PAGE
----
Being “rightly” concerned is, as far as I can tell, a full time occupation where Africa is concerned. To be western, Bunting suggests, is to have “the right” to be concerned and angry about what happens in Africa. 40 years after African’s independence from colonialism, I remain puzzled at what gives “the west” any rights over Africa. And because I am an intellectual, I wonder at Bunting’s need to posit an autonomous “west” against a knowable “Africa,” even after more than 30 years of scholarship that has emphasized the cross-hybridization of these two spaces.

Keguro goes on to question the source of Bunting’s “authoritative voice” considering  she makes no attempt to seek out scholarly voices such as his and Canadian Marc Epprecht and those of others easily accessible online with a little effort and Google.

Given the article’s authoritative tone, I would have assumed that, at the very least, Bunting would take the time to read the body of activist and scholarly work available on African homosexualities and African homophobia, much of which lives online. Had she bothered, she might have found the long-standing website Behind the Mask, which offers a range of resources and reports on Africa. She might have discovered the erudite scholar writer Sokari Ekine whose blog is a historical and scholarly resource. A little digging might have turned up Feminist Africa , which has devoted special issues to questions of sexuality in Africa, including a moving article by Uganda-based professor Sylvia Tamale .

If Bunting had cared to actually study her subject, she might have discovered scholarly monographs by South African  Neville Hoad and Canadian Marc Epprecht, both of which offer nuanced, historically grounded analyses of homosexual and homophobic practices and discussions in Africa.

In the second piece published in  yesterday’s  Guardian, he challenges the notion that homophobia in Africa  is somehow unique and that homophobia exists in continental or regional forms.  In reality there is no single story.   In answer to the question “how do we account for what APPEARS TO BE  the intensification of homophobia in Africa?” he provides two examples, one from Kenya where the first mass attack against gay men took place recently.  Unlike the usual reports in the Western media where Africans are presented as passive and unengaged, Keguro  names local activists organisations and their responses…..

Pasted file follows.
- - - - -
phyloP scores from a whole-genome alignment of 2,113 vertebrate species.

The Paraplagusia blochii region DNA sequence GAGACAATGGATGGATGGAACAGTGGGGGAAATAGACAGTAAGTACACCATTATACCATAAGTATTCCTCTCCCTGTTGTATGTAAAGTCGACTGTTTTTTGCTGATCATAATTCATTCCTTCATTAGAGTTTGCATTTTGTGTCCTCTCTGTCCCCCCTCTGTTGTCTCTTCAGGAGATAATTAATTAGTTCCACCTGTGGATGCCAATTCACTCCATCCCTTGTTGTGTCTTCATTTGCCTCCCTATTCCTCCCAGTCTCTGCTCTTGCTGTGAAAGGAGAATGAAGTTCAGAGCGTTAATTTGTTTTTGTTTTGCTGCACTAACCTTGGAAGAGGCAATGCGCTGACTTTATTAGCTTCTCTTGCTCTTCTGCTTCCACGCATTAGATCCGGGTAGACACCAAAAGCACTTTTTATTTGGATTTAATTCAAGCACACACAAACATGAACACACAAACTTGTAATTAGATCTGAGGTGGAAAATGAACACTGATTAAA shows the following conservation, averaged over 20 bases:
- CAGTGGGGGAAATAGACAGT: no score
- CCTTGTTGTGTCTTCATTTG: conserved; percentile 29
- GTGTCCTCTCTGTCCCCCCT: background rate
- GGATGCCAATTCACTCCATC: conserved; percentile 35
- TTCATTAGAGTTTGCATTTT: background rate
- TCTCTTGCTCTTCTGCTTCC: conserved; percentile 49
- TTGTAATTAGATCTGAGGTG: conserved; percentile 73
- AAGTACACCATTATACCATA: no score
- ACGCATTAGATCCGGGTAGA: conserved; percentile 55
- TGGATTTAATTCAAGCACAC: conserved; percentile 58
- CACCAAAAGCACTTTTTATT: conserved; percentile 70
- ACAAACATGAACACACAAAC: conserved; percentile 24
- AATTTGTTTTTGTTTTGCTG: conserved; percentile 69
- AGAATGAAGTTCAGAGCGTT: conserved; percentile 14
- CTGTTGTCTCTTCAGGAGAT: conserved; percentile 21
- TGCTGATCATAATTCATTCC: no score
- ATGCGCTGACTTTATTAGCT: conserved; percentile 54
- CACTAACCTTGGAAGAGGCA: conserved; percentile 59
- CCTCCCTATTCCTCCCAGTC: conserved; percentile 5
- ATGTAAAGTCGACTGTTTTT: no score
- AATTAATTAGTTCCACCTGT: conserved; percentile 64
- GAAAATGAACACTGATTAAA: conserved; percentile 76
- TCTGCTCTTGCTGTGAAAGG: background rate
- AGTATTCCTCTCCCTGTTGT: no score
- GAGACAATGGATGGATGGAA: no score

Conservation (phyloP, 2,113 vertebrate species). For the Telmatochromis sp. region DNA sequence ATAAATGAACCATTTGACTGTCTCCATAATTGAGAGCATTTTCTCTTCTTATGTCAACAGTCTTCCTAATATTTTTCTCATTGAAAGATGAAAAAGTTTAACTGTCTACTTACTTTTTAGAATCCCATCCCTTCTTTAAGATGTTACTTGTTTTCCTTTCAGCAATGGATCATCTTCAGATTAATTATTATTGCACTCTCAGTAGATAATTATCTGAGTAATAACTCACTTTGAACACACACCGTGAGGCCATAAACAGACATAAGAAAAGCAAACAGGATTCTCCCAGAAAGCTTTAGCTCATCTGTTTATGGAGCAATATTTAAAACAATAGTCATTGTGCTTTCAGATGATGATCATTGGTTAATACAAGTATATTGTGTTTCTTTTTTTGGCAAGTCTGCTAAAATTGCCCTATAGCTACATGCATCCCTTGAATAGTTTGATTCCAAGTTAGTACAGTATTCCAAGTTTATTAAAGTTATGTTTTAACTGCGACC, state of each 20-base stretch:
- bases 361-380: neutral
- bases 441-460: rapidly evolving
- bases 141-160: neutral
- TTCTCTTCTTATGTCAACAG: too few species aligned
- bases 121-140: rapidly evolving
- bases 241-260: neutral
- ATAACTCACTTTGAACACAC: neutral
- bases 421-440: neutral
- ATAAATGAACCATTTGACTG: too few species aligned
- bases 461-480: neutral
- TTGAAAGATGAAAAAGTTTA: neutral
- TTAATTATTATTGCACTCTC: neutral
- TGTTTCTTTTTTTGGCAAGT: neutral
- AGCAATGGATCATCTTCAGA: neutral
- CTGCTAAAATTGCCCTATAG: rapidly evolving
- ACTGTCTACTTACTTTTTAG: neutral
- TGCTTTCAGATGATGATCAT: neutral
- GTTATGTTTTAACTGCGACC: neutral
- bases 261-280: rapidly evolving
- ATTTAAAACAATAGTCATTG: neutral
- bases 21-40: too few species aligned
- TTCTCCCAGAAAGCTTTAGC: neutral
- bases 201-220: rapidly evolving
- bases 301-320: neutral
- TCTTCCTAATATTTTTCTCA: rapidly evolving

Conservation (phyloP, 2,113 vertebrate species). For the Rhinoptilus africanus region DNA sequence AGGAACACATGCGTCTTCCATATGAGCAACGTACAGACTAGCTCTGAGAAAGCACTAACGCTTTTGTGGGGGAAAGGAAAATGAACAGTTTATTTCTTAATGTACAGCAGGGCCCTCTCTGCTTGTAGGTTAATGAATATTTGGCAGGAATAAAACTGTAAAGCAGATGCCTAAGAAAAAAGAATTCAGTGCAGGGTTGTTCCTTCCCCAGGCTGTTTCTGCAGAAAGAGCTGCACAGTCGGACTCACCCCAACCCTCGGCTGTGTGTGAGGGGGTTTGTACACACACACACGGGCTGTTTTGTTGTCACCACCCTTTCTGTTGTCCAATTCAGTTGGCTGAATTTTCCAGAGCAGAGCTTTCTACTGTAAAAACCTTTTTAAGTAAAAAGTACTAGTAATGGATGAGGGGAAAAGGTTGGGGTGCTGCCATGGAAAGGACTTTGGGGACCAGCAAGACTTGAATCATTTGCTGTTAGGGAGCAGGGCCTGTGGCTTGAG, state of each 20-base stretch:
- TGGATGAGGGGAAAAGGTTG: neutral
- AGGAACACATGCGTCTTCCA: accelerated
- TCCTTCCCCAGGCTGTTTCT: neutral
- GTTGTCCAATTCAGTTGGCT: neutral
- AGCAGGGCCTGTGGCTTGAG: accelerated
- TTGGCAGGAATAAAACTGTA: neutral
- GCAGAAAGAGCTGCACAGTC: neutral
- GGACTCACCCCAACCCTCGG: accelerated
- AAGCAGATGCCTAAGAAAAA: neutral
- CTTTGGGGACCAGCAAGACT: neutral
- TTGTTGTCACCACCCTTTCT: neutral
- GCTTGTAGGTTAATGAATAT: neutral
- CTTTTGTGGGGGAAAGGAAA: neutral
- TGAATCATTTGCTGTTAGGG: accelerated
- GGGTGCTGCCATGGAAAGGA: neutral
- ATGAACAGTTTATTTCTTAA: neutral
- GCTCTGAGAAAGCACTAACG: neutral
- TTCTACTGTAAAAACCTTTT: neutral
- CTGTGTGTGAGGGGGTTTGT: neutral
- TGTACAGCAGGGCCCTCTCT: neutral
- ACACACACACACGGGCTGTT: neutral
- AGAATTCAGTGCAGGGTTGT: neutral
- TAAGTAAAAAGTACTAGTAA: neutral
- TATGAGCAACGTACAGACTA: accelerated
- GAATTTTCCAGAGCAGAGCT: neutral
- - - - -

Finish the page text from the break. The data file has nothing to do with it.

So what has changed? Activist organisations such as Minority Women in Action (MWA), Transgender Education and Advocacy (TEA) and Gay Kenya have been established and run educational workshops across the country. As with other human rights groups in Kenya, their efforts have been met with mixed reactions, ranging from acceptance to indifference to hatred. Their increased visibility has led to increased vulnerability, a trajectory shared by progressive organisations across the world.

The second example he uses is the  marriage of Tiwonge Chimbalanga and Steven Monjeza and again challenges the “unique” single story…

To grasp the Malawi case, we need to understand the meaning of the engagement ceremony chinkhoswe. Chinkhoswe certifies marriages in the eyes of the law and also creates stable ideas about gender. It is worth noting that Tiwonge Chimbalanga identifies as a woman, so this case is also about transgender politics.

Notably, despite some gains in gay marriage in the west, transgender politics remain contested. Without a locally based understanding, rooted in a history of Malawi and a grasp of its cultural politics, we cannot comprehend what is at stake in the case. Discussions that frame the case as Malawians opposing westernisation tell only a very partial story.

Last week British Gay activist Peter Tatchell published HIS response to the sentencing of Tiwonge Chimbalanga and Steven Monjeza in which he, in the style of the single story, reduces homophobia in Africa to a simplistic colonialist and passive explanation.

Before the British came and conquered Malawi, there were no laws against homosexuality. These laws are a foreign imposition, they are not African at all. Despite independence, these alien criminalisations were never repealed.

Today, the minds of many Malawians — and other Africans — remain colonised by the homophobic beliefs that were drummed into their forebears by the western missionaries who invaded their lands alongside the conquering imperial armies.

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Zuma’s condemnation of Malawi – where is it?

President Jacob Zuma responds to calls for him to condemn the sentencing of Malawian couple Tiwonge Chimbalanga and Steven Monjeza.  Apparently we must have missed the SA government statement which cannot be located but was said!    He needs to do more than condemn the sentence and he knows this – this is shallow and unconvincing.

South Africa President Jacob Zuma has condemned Malawi’s imprisonment of two gay men who publicly announced their intention to marry.

Zuma has been under fire from civic and religious groups for failing to speak out against the persecution of the two men recently jailed for 14 years for conducting a homosexual relationship in violation of the country’s anti-gay laws.